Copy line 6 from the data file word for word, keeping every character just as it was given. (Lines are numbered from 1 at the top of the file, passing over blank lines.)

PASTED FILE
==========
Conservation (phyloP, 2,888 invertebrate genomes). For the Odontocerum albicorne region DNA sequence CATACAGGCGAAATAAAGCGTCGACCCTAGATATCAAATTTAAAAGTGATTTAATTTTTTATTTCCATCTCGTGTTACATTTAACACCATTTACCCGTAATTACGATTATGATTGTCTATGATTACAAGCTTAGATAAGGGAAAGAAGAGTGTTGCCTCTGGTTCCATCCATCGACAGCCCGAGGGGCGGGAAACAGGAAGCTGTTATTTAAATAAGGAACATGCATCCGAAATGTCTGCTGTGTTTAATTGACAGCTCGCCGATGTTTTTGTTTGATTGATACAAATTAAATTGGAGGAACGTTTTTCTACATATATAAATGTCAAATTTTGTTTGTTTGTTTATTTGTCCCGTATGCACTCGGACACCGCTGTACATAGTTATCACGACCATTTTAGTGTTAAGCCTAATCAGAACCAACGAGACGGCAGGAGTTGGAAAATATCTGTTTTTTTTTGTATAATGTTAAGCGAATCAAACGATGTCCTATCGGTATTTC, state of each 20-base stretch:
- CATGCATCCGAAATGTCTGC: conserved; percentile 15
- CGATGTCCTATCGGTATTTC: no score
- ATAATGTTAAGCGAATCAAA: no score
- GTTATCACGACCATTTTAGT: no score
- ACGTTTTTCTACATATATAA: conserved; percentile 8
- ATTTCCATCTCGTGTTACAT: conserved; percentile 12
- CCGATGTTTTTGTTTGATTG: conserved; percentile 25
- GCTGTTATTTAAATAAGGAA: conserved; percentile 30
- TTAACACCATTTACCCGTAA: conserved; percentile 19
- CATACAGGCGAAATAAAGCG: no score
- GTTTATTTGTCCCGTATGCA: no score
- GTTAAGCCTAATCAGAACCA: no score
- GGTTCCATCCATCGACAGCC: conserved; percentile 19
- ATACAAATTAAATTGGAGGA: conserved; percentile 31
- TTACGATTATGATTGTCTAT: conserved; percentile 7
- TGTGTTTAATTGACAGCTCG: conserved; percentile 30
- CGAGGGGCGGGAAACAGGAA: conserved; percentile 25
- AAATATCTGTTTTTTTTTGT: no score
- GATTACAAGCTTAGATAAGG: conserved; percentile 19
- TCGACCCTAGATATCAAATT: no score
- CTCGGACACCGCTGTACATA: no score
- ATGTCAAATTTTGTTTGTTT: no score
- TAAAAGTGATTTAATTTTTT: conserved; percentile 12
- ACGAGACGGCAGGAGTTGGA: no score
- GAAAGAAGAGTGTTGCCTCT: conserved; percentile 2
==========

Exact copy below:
- ACGTTTTTCTACATATATAA: conserved; percentile 8